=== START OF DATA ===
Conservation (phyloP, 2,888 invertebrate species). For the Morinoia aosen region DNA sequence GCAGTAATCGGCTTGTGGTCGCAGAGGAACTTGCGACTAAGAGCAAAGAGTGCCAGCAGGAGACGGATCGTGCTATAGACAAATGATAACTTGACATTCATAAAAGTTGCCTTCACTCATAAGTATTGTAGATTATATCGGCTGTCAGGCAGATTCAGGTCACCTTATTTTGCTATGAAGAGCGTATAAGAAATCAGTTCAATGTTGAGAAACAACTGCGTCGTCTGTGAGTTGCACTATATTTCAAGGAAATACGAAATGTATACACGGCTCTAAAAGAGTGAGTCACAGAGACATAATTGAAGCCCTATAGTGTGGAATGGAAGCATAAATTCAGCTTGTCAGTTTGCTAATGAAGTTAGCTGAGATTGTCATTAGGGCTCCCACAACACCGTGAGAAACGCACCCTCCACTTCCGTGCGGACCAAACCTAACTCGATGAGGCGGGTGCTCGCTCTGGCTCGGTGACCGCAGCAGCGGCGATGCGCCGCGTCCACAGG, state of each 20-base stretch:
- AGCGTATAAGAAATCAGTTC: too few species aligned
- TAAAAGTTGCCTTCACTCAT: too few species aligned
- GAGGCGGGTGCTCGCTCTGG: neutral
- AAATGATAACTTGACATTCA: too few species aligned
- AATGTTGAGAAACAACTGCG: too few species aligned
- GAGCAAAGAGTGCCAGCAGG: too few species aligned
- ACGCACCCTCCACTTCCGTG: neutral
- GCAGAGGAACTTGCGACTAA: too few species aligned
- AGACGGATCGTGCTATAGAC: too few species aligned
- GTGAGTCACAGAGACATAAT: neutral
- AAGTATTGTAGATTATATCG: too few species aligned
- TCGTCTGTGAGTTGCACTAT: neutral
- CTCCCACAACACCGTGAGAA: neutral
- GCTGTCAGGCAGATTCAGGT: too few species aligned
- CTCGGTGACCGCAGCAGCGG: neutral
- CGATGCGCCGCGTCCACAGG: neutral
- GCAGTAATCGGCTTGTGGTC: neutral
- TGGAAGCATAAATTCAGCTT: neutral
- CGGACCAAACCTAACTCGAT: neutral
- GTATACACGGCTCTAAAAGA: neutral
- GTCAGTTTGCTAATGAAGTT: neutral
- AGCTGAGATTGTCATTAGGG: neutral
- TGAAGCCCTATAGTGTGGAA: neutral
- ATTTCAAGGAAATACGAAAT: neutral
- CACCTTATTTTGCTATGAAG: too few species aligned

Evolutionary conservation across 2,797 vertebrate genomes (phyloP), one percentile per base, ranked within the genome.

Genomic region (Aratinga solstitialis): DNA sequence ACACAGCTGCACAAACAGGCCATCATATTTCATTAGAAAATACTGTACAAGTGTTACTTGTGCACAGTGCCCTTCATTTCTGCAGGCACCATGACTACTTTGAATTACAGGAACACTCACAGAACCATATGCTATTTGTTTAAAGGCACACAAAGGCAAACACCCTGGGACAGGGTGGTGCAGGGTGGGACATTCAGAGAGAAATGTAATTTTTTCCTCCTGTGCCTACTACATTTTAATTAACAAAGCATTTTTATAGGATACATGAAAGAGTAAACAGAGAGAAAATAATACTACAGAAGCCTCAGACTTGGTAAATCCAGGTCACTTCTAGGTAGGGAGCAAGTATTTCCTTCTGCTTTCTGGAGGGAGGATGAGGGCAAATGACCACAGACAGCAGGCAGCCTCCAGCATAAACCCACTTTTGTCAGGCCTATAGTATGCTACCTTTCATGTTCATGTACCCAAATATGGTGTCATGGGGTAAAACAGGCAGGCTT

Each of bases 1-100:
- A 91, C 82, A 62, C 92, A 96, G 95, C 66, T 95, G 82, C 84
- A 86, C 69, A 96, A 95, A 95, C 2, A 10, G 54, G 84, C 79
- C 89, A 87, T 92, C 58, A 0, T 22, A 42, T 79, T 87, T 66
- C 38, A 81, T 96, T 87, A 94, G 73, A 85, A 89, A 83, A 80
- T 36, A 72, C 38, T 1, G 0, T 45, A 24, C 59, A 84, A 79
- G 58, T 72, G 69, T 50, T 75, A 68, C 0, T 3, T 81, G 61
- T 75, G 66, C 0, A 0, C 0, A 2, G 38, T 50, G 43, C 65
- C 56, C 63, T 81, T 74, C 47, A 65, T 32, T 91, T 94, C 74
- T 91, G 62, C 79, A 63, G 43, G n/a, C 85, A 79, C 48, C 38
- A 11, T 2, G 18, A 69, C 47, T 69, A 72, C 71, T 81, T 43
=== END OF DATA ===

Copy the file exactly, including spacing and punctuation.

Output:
Conservation (phyloP, 2,888 invertebrate species). For the Morinoia aosen region DNA sequence GCAGTAATCGGCTTGTGGTCGCAGAGGAACTTGCGACTAAGAGCAAAGAGTGCCAGCAGGAGACGGATCGTGCTATAGACAAATGATAACTTGACATTCATAAAAGTTGCCTTCACTCATAAGTATTGTAGATTATATCGGCTGTCAGGCAGATTCAGGTCACCTTATTTTGCTATGAAGAGCGTATAAGAAATCAGTTCAATGTTGAGAAACAACTGCGTCGTCTGTGAGTTGCACTATATTTCAAGGAAATACGAAATGTATACACGGCTCTAAAAGAGTGAGTCACAGAGACATAATTGAAGCCCTATAGTGTGGAATGGAAGCATAAATTCAGCTTGTCAGTTTGCTAATGAAGTTAGCTGAGATTGTCATTAGGGCTCCCACAACACCGTGAGAAACGCACCCTCCACTTCCGTGCGGACCAAACCTAACTCGATGAGGCGGGTGCTCGCTCTGGCTCGGTGACCGCAGCAGCGGCGATGCGCCGCGTCCACAGG, state of each 20-base stretch:
- AGCGTATAAGAAATCAGTTC: too few species aligned
- TAAAAGTTGCCTTCACTCAT: too few species aligned
- GAGGCGGGTGCTCGCTCTGG: neutral
- AAATGATAACTTGACATTCA: too few species aligned
- AATGTTGAGAAACAACTGCG: too few species aligned
- GAGCAAAGAGTGCCAGCAGG: too few species aligned
- ACGCACCCTCCACTTCCGTG: neutral
- GCAGAGGAACTTGCGACTAA: too few species aligned
- AGACGGATCGTGCTATAGAC: too few species aligned
- GTGAGTCACAGAGACATAAT: neutral
- AAGTATTGTAGATTATATCG: too few species aligned
- TCGTCTGTGAGTTGCACTAT: neutral
- CTCCCACAACACCGTGAGAA: neutral
- GCTGTCAGGCAGATTCAGGT: too few species aligned
- CTCGGTGACCGCAGCAGCGG: neutral
- CGATGCGCCGCGTCCACAGG: neutral
- GCAGTAATCGGCTTGTGGTC: neutral
- TGGAAGCATAAATTCAGCTT: neutral
- CGGACCAAACCTAACTCGAT: neutral
- GTATACACGGCTCTAAAAGA: neutral
- GTCAGTTTGCTAATGAAGTT: neutral
- AGCTGAGATTGTCATTAGGG: neutral
- TGAAGCCCTATAGTGTGGAA: neutral
- ATTTCAAGGAAATACGAAAT: neutral
- CACCTTATTTTGCTATGAAG: too few species aligned

Evolutionary conservation across 2,797 vertebrate genomes (phyloP), one percentile per base, ranked within the genome.

Genomic region (Aratinga solstitialis): DNA sequence ACACAGCTGCACAAACAGGCCATCATATTTCATTAGAAAATACTGTACAAGTGTTACTTGTGCACAGTGCCCTTCATTTCTGCAGGCACCATGACTACTTTGAATTACAGGAACACTCACAGAACCATATGCTATTTGTTTAAAGGCACACAAAGGCAAACACCCTGGGACAGGGTGGTGCAGGGTGGGACATTCAGAGAGAAATGTAATTTTTTCCTCCTGTGCCTACTACATTTTAATTAACAAAGCATTTTTATAGGATACATGAAAGAGTAAACAGAGAGAAAATAATACTACAGAAGCCTCAGACTTGGTAAATCCAGGTCACTTCTAGGTAGGGAGCAAGTATTTCCTTCTGCTTTCTGGAGGGAGGATGAGGGCAAATGACCACAGACAGCAGGCAGCCTCCAGCATAAACCCACTTTTGTCAGGCCTATAGTATGCTACCTTTCATGTTCATGTACCCAAATATGGTGTCATGGGGTAAAACAGGCAGGCTT

Each of bases 1-100:
- A 91, C 82, A 62, C 92, A 96, G 95, C 66, T 95, G 82, C 84
- A 86, C 69, A 96, A 95, A 95, C 2, A 10, G 54, G 84, C 79
- C 89, A 87, T 92, C 58, A 0, T 22, A 42, T 79, T 87, T 66
- C 38, A 81, T 96, T 87, A 94, G 73, A 85, A 89, A 83, A 80
- T 36, A 72, C 38, T 1, G 0, T 45, A 24, C 59, A 84, A 79
- G 58, T 72, G 69, T 50, T 75, A 68, C 0, T 3, T 81, G 61
- T 75, G 66, C 0, A 0, C 0, A 2, G 38, T 50, G 43, C 65
- C 56, C 63, T 81, T 74, C 47, A 65, T 32, T 91, T 94, C 74
- T 91, G 62, C 79, A 63, G 43, G n/a, C 85, A 79, C 48, C 38
- A 11, T 2, G 18, A 69, C 47, T 69, A 72, C 71, T 81, T 43